In AML, the frequency of P53 mutations ranges from 4 to 15% (61) and it is, therefore, very low if compared with other types of cancer, such as the high-grade serous carcinoma of the ovary, where P53 mutation rates are close to 100%. Nevertheless, poor prognosis is usually associated with P53 mutations in hematopoietic malignancies and in particular in myeloid leukemia (61). Recently, by using next-generation sequencing, frequent mutations of P53, NOTCH1 and ATM have been identified in chronic lymphocytic leukemia (62). The P53 protein is usually mutated in the hotspot region of the DNA binding domain (aa 273–280) and in particular in the position H273. The high frequency (around 95%) of this mutation was also confirmed by a leukemic specific profile from a comprehensive analysis of 268 mutations of P53 in 254 patients (63). Many abnormalities of the P53 network have been implicated in the pathogenesis of AML (64) and, moreover, the activity of nucleoporins (in particular Nup98) and both topoisomerases can be modulated by P53 (65–67). The observation that increased expression of P53 protein can be present in several types of human leukemia cells at different stages of differentiation, and in particular in AML (levels 10- to 100-fold those of fresh normal low-density human bone marrow cells), was reported a long time ago (21). More recently, other authors demonstrated that high levels of P53 protein carry an adverse prognosis, regardless of mutation status (22). More than half of patients with AML showed P53 protein expression by flow cytometry (68), P53 increased quantification in 256 AML patients was shown in proteomic profiling (69). Furthermore, it was assessed (24) that strong P53 expression in bone marrow progenitor cells was significantly associated with higher AML risk (P = 0.0006) and shorter survival (P = 0.00175) rendering P53 as the stronger predictor of transformation to AML (25). A P53 ortholog seems not to be present, or at least has never been identified, in S. cerevisiae. However, the P53 pathway is very well conserved in yeast. Moreover, S. cerevisiae has proven to be an efficient model system for studies of the tumor suppressor P53 and in particular of its transcriptional activity (70), apoptosis induction (71) and modulation of the Warburg effect (18, 72) that are important prognosis predictors in leukemia (73). We, therefore, transformed the translocant yeast with a constitutive plasmid carrying human P53. The cDNA of P53 and of P53/H273 were cloned without the untranslated regions (UTRs), which may impair translation in yeast (23), in the constitutive vector pJL49 (see Materials and Methods). After the resultant constructs were sequenced TNTs were transformed with the pJL49 + P53 and pJL + P53/H273 constructs and also with an empty pJL49 vector to generate a negative control strain. We verified that P53 did not have any revertant effect on the TNTs phenotype since the SBs were clearly visible also when P53 was expressed in the translocants (Figure 4C). Moreover, since it is known that P53 participates in the regulation of clathrin-mediated endocytosis (74) and since we demonstrated in the past that BIT translocants usually show impaired endocytosis (34), we tested endocytosis in TNTs with and without P53 expression. P53 did not strongly modify the endocytosis in TNTs (Figure 7A), although it seemed to slightly improve it. These results correlate with an increased vitality of the P53-expressing translocants, as suggested by the fluorescent FUN-1 assay on the cylindrical intra-vacuolar structures (Figure 7B). In effect, when TNT cells were transformed with P53 they showed a strong staining of the vacuole, similarly to the WT strain, indicating a vigorous and unexpected fitness (Figure 7B). To corroborate this hypothesis, we verified that the constitutive expression of P53 favored the growth of the translocants albeit impairing the proliferation of the WT strain (Figure 8A). All BIT translocants usually grow less and at a lower density than the WT strains from which they derive (46), frequently showing endocytosis defects (34) and short chromosomal life span (47). It was already known that induced overexpression of human P53 inhibits wild yeast proliferation probably because of its transcriptional activity on selective yeast genes involved in cell cycle arrest or cell death (23, 75, 76). Besides, it was demonstrated that Nup98 regulates the expression of P53 target genes in mammalian cells (77). Each NUP98 fusion differs from the others with respect to P53 expression. For example, it is known that in case of NUP98 fused with HOXD13, JARID1A, and HOXA9, the HOXA cluster genes are upregulated (5) and that HOX5 under expression limits P53 expression in tumors (78). Moreover, the complete loss of one or both alleles of P53 can accelerate the development of AML in a NUP98–HOXD13 mouse model (79). On the contrary, topoisomerase II interacts directly with the C-terminal region of P53 (80), although we presently ignore how this interaction can be affected in the NUP98-TOP2 translocation.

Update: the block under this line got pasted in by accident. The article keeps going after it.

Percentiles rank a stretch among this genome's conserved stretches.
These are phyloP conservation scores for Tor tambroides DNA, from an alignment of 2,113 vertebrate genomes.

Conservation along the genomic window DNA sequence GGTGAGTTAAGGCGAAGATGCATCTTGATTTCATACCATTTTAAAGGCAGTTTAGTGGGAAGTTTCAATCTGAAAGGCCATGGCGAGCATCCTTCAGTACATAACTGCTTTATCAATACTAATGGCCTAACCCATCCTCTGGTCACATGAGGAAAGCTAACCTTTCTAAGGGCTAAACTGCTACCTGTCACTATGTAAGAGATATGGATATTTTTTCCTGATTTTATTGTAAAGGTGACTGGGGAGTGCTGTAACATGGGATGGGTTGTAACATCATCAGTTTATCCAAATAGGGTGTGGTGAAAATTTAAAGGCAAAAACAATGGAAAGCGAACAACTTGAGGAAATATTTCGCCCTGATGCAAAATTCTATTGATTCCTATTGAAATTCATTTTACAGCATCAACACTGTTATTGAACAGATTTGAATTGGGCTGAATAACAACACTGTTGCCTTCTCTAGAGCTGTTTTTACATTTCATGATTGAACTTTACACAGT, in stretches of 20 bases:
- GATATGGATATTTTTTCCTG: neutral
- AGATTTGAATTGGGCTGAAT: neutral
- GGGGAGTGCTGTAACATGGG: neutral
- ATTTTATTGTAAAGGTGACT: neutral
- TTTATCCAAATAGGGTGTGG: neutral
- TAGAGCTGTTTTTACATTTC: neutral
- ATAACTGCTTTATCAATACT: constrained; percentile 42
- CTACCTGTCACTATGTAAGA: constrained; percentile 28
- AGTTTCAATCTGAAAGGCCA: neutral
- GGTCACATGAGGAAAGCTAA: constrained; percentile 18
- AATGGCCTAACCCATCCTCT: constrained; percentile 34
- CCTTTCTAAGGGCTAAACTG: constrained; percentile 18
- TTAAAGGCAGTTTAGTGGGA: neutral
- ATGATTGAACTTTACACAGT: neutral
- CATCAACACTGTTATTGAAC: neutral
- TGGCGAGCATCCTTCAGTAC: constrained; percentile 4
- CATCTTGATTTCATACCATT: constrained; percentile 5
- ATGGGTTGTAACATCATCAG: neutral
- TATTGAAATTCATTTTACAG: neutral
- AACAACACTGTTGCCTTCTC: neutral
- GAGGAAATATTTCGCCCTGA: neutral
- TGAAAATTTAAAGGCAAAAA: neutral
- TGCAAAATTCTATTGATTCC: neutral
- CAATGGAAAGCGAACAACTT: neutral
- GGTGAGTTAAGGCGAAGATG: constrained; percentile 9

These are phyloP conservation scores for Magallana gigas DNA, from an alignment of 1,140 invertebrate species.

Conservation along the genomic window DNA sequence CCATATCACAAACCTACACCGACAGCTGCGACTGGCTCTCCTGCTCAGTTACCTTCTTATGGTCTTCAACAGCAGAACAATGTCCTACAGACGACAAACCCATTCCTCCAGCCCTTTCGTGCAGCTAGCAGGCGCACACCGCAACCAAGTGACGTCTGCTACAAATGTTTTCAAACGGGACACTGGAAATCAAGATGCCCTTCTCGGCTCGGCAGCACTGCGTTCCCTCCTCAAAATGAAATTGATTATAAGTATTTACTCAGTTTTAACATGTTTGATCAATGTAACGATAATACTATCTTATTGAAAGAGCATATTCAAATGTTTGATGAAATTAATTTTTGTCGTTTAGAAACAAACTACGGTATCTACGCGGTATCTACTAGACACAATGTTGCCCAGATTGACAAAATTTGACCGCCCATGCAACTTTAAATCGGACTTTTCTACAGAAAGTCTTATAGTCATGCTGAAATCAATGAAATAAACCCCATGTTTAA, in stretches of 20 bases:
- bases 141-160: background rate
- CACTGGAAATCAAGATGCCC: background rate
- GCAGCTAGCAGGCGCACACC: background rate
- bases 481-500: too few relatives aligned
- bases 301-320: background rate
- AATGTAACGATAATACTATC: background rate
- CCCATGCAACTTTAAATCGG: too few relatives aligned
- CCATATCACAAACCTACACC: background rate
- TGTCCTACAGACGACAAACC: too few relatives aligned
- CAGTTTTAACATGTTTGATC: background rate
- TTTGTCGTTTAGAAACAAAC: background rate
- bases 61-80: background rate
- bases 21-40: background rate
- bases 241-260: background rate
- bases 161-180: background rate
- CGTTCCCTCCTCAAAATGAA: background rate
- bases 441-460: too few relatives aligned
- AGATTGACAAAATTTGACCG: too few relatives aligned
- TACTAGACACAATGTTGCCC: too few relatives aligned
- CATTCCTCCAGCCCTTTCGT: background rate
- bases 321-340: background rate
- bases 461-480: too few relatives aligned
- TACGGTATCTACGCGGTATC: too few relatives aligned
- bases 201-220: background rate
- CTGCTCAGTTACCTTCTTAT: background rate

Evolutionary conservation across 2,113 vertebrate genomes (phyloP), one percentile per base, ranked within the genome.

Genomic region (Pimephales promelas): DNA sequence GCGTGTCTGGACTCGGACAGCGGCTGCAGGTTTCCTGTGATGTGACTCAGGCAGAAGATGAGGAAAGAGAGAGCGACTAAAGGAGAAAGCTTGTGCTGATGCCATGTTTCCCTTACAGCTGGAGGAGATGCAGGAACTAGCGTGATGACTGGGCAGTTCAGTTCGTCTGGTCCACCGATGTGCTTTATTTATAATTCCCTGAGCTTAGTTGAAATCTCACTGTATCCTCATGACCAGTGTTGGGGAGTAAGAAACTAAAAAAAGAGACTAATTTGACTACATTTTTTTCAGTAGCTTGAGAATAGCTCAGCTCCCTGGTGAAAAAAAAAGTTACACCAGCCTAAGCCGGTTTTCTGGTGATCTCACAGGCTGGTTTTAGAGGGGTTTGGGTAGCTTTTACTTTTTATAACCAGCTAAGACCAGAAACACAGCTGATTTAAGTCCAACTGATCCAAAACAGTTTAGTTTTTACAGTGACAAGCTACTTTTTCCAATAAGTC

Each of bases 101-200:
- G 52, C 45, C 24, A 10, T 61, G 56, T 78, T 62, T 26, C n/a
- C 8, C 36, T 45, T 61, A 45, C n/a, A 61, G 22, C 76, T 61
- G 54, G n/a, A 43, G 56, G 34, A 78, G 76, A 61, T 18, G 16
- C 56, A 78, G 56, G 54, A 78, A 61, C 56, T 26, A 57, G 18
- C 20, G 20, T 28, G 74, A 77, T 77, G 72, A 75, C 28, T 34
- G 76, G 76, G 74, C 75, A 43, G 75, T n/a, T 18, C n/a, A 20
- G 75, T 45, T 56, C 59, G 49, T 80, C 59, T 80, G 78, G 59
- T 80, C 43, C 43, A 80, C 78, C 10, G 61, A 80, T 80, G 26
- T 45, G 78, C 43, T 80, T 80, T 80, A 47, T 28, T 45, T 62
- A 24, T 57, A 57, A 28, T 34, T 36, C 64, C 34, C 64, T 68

Figure 7. Fluorescent microscopy of (A) endocytosis (B) and cell viability. In (A), lucifer yellow (LY) was used to test endocytosis in the wild type (WT) San1, in TNT cells, in TNTs transformed with P53 (TNT/P53) and with P53 mutated in H273 (TNT/H273). LY gives a high background staining of the cell wall of the translocants with a defective accumulation of the fluorescent molecule in the vacuole. The white arrows indicate cells with almost complete loss of endocytosis (roughly 10% of the cells). P53 restores a good level of endocytosis in the translocants. In (B), the FUN-1 staining reveals comparable viability of both San1 and the TNT cells transformed with P53. The TNT cells without P53 appeared already suffering when young cultures (2 days old) and very sick when old cultures (3 weeks old). The dead cells are stained in yellow. After 4 weeks, 5% of the cells appeared dead (yellow) and all them appeared as very sick (orange color).